Over the course of some time I've been fascinated by the idea that everything about us really is the result of some choice we have made. I say it once more, everything. The way we think, the way we feel, personal habits, social habits, study habits, likes and dislikes and attitudes. The friends we have, the people we avoid, what we read, the list is potentially infinite. But all things considered, how often do we realize this truth? How often do we honestly try to blame someone else for our feeling a certain way? How often do we think that we just do certain things because that's who we are?
I've tried to remember that feelings of anger, frustration, sadness, or calm are all mine. The truth is that by a certain age we have defined how we will react to certain situations and henceforth others become our scapegoats because "they don't understand that doing [] makes me feel {}". Rather than do so, especially at work (that's where I often feel the most frustrated or irritated) I've re-assumed the helm to say "That no longer makes me angry" or "I'll do it without being frustrated". There's something incredible happening. I find myself going home and being less tense about the situation at work. I find my life becoming more peaceful. True the battle is not yet won. I must continue the practice until it becomes habit. I AM THE SHAPER OF MY DESTINY!
After this rambling I wish to insert a poem that I wrote in 2005 for a college-level literature class. What is described still holds true today.

How often I have contemplated on my own definition
escapes the count and numbering belonging to man.
I sit at a desk and type this poem, a privilege enjoyed only by this generation.
The school is mall and my class is even smaller.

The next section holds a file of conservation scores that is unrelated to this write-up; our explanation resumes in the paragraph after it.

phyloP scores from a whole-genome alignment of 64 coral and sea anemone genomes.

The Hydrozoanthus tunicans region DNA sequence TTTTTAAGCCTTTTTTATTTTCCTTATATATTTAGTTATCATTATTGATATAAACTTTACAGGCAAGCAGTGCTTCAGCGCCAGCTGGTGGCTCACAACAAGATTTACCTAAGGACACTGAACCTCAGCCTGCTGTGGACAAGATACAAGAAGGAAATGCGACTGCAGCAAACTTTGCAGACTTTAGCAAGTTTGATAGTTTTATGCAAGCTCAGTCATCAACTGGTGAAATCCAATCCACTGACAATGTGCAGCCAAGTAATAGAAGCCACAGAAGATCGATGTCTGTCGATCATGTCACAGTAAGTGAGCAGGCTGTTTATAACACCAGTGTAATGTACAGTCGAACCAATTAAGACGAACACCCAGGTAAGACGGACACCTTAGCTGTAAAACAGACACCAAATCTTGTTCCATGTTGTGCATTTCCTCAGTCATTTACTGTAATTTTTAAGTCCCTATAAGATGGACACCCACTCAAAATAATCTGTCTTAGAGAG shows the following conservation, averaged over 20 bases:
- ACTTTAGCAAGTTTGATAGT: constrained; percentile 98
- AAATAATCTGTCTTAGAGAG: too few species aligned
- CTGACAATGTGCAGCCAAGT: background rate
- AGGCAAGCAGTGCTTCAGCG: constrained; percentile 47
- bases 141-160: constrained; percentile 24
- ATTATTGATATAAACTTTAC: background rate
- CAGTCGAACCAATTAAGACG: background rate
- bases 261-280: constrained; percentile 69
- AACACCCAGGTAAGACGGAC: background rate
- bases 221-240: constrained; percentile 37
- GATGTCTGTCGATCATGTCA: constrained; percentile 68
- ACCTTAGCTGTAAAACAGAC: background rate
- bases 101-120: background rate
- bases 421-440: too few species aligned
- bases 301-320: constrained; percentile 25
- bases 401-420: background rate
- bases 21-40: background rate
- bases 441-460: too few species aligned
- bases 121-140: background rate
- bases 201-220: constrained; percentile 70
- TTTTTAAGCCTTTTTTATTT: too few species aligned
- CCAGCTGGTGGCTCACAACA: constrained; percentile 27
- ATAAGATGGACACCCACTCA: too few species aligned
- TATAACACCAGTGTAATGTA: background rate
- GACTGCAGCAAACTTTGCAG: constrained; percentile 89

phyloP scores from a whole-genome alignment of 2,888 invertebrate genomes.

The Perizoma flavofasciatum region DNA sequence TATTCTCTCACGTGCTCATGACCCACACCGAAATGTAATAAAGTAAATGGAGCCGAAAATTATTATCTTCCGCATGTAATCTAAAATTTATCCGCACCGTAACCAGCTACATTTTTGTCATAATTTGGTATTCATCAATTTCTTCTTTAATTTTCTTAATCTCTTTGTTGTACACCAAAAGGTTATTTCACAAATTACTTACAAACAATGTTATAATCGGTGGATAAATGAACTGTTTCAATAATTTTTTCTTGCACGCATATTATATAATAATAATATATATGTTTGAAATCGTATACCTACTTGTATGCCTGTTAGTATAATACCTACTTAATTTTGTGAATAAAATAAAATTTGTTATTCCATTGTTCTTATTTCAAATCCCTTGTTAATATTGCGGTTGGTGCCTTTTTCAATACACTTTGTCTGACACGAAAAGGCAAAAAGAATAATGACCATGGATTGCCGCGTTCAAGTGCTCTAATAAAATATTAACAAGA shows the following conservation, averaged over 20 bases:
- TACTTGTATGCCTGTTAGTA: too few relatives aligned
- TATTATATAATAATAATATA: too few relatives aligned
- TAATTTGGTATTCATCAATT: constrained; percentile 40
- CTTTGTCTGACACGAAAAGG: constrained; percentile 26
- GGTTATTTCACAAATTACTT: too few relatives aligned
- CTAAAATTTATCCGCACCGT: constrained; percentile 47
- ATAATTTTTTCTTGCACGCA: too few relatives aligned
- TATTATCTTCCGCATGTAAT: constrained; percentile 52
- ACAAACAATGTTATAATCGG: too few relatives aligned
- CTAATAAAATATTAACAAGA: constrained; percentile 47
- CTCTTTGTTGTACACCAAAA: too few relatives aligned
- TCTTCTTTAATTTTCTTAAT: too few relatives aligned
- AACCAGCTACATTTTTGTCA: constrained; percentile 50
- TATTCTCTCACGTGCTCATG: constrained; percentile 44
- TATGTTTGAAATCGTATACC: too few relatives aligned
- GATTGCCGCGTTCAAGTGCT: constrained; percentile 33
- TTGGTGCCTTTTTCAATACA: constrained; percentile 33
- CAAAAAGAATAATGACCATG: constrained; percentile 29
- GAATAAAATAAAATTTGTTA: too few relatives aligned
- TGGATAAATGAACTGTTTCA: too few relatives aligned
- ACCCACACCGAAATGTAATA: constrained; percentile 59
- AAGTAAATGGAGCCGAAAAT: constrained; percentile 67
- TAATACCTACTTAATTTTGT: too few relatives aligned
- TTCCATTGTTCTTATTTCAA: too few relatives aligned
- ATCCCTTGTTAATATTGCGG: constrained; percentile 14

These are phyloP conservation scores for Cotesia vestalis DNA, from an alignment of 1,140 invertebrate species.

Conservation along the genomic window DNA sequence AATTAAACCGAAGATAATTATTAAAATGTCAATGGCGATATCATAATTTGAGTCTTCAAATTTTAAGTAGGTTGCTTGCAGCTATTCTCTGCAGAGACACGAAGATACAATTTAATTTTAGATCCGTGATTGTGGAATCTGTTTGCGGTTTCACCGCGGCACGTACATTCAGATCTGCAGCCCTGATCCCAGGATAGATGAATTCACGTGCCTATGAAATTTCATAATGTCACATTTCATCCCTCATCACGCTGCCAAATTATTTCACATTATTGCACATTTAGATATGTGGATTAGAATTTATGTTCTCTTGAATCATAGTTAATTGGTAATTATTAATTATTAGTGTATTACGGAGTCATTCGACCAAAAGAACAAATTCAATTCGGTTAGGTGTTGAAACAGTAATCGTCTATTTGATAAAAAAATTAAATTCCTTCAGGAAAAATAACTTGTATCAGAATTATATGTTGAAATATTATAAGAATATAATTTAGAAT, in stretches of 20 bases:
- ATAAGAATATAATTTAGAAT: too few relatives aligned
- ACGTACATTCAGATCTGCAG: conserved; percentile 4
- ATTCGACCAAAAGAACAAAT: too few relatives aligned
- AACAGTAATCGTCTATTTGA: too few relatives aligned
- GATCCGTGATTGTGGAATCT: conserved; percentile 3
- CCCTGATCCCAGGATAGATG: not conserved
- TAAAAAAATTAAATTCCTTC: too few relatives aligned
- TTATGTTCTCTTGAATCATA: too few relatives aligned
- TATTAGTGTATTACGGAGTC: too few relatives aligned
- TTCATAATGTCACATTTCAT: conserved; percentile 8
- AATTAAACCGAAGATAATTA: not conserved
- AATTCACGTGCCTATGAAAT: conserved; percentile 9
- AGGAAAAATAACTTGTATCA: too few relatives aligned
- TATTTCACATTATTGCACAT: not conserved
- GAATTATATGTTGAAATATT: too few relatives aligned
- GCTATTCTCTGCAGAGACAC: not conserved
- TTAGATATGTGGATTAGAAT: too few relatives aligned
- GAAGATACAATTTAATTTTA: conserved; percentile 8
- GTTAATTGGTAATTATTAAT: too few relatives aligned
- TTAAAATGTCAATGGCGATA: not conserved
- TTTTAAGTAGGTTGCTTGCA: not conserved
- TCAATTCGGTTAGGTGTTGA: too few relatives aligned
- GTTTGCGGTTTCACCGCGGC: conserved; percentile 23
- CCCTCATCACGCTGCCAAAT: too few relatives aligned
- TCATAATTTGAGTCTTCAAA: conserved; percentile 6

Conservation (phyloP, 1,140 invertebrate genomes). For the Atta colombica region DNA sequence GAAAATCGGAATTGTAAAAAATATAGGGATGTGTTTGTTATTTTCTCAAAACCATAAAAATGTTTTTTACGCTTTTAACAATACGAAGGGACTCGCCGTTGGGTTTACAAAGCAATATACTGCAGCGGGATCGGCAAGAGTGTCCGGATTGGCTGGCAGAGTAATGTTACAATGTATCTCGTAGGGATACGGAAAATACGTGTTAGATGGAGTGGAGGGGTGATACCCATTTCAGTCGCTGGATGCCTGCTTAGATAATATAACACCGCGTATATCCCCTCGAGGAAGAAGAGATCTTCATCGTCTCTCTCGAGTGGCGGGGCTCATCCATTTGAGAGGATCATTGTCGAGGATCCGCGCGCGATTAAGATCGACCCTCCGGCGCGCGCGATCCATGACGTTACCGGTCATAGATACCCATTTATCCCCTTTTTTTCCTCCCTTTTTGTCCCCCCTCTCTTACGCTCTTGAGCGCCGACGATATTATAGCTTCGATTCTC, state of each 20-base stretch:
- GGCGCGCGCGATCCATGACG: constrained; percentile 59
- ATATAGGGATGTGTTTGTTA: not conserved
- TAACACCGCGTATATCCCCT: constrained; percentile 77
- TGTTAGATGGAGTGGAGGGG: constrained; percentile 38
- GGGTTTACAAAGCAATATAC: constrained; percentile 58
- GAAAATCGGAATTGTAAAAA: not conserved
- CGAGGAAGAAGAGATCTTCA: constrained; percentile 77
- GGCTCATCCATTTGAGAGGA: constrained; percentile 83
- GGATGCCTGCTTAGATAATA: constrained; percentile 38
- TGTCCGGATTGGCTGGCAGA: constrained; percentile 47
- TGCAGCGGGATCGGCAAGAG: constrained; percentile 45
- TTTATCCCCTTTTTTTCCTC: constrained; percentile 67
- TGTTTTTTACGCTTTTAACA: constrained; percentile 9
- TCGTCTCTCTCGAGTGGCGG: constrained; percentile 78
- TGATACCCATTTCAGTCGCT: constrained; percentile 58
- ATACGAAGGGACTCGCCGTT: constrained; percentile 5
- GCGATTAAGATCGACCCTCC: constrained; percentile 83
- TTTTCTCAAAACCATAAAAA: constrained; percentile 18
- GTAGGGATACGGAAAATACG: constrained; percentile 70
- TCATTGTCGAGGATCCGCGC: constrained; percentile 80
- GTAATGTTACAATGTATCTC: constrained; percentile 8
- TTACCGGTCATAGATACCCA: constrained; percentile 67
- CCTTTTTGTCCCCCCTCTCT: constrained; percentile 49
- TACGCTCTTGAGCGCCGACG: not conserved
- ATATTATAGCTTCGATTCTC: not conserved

I love to write, but this one hurts.
To put me into words cannot be fully done. Yet here
is the best I can do, just for you to enjoy.

I am a good person. Everybody tells me so.
I am a failute, can't even keep a high grade, whispers the dark voice.
I am an athlete that gives all I can.
I quit football and let my team down responds the darkness within.
I always do well in my religion classes.
I am the epitome of hypocrites screams my conscience.
I try my hardest. I give my best.
My best isn't enough and my stature doesn't measure up.
I have pure intents of serving others.
My intents are self-serving motives of glory.
I am humble before the world.
My school pride destroys my humility.
School is easy.
School is too hum-drum.
I can make it. I can be good.
Temptation wears me down. I'm not strong enough.
Be still.
Stop. Stop. NO MORE!
Back to center. Back to focus.
Remember who I am and move forward with faith.
These many conflicts define me, shape me, mold me.
I have no idea why God wants me to resist the anger, but I do.
Pressure builds. Musical and prayerful release soothe.
God is near. God will uplift. Jeremiah, my roots,
means "God Will Uplift."